Finding Names

A friend asked me yesterday how I go about finding names for my characters. The answer isn’t easy, because it depends … the names have to fit, somehow.

There is one novel where I still haven’t found the right name for the female MC, and it’s driving me nuts.  A name is fairly integral for a character. I wrote most of it knowing the name was a placeholder. It changed several times (thanks to search and replace), but it never fit really well. So that novel won’t see the light of the day soon.

And just as I was about to mention that I dislike “normal” names in fantasy, I remembered that in my Lar Elien novels you will find a Lina, a Martha, a Johannes and a Gunther … I have pondered changing their names, tuning them to fantasy, so to speak. Yet, those names have become a full part of those characters, and I don’t think I can change their names without changing their personality, as well.

When I’m looking for names, I like to take a normal one and play around with it. Thus I found Andert – it’s a variant on Anders, who was the MC of an ancient and long forgotten children’s tale. (“Ich möchte Anders sein.” – I want to be Anders/different.) I’ve actually gone as far as googling names to check whether I accidentially created a “real” name with my fiddling. There is a German website I love to use for names, it lists all the first names found in telephone books. (Link – in German) It even allows you to set the first three and the last three letters of a name in search.  I spent one long morning creating a list of potential names, which I refer to when I suddenly find myself in need of a new name. I often change a letter or two before using them, though.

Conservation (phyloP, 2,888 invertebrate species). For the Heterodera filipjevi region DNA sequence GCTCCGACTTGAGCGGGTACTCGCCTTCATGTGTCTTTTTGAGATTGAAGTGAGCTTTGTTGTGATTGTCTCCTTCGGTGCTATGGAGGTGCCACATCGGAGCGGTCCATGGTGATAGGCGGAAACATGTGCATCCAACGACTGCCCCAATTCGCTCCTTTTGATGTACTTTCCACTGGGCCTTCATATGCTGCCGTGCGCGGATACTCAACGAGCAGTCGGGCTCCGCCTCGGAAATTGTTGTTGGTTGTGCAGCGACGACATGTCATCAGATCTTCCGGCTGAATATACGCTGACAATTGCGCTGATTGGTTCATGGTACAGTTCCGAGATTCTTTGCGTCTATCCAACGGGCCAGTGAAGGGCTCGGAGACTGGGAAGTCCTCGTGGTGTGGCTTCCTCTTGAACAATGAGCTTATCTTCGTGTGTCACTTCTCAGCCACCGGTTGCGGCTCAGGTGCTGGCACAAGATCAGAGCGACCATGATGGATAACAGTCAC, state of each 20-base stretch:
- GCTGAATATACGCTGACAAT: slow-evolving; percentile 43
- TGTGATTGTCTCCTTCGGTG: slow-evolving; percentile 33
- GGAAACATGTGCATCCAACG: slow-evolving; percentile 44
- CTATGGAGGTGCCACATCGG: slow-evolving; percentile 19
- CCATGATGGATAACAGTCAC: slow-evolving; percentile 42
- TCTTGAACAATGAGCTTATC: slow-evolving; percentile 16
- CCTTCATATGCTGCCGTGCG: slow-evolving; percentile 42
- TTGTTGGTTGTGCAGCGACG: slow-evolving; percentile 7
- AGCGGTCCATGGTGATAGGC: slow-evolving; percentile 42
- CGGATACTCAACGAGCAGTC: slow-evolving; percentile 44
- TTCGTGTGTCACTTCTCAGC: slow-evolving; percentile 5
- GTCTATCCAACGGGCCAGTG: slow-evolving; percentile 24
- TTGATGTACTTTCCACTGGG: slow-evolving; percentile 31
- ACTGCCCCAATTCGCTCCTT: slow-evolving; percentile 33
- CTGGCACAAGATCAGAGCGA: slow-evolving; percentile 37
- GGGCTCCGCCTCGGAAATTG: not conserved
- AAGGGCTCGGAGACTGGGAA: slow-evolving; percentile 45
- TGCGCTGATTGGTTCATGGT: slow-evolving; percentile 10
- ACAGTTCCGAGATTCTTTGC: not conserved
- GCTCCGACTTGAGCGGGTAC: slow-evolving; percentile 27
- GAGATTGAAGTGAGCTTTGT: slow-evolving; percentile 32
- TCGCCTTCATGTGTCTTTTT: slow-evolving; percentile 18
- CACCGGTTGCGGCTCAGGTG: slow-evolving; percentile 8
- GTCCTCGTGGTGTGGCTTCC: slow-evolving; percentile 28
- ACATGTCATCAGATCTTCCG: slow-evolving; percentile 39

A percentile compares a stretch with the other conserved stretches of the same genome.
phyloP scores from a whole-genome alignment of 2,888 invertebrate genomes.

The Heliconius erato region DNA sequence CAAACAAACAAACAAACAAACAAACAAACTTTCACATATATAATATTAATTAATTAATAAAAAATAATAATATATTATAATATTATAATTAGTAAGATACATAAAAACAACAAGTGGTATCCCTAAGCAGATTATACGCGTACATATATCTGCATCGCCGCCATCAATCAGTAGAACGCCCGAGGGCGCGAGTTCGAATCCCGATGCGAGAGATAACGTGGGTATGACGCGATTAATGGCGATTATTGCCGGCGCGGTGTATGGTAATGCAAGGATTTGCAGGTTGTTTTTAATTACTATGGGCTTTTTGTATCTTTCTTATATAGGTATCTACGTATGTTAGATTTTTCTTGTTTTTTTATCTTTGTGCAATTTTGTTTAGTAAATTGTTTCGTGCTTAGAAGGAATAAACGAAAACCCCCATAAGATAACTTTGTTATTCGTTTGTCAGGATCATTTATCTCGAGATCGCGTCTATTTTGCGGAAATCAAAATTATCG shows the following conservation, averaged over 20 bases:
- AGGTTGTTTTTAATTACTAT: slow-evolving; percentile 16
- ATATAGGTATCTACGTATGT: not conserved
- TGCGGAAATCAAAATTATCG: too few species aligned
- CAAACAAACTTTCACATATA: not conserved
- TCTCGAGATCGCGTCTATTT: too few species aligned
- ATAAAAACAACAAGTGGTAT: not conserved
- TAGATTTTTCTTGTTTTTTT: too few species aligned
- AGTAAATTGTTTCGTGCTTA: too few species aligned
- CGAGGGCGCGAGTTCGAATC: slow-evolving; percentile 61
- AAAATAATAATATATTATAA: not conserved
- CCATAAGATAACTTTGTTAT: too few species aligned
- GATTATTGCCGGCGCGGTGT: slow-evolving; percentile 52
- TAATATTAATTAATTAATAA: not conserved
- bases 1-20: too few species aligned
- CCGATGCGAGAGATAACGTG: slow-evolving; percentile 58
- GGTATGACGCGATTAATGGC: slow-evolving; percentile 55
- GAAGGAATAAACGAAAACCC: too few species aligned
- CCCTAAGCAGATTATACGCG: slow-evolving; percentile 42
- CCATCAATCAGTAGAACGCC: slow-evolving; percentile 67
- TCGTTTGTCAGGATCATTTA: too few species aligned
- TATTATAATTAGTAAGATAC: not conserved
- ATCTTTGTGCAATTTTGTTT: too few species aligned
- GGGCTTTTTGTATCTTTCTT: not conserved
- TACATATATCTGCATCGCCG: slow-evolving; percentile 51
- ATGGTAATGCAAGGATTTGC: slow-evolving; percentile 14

Of course, names are also supposed to fit the world their bearers live in. The dwarves in my Lar Elien world live in the mountains far up north. Thus I chose nordic sounding names for them, which is hardly original.  Still, Goswin Greybeard is quite the character, and his name fits him well. Another Lar Elien novel takes place in a desert and thus most names there sound somewhat Arabian. (And seriously, would you name a dwarf ‘Shirvan’?)

So in the end, it always depends on how the name fits.

About Hannah Steenbock

Hannah Steenbock is an author, dreamer, and coach. She has published several short stories in English and German, as well as one novel in German. In 2013 she started self-publishing her work. In 2014, she has won two awards for her short story "Sequoia".
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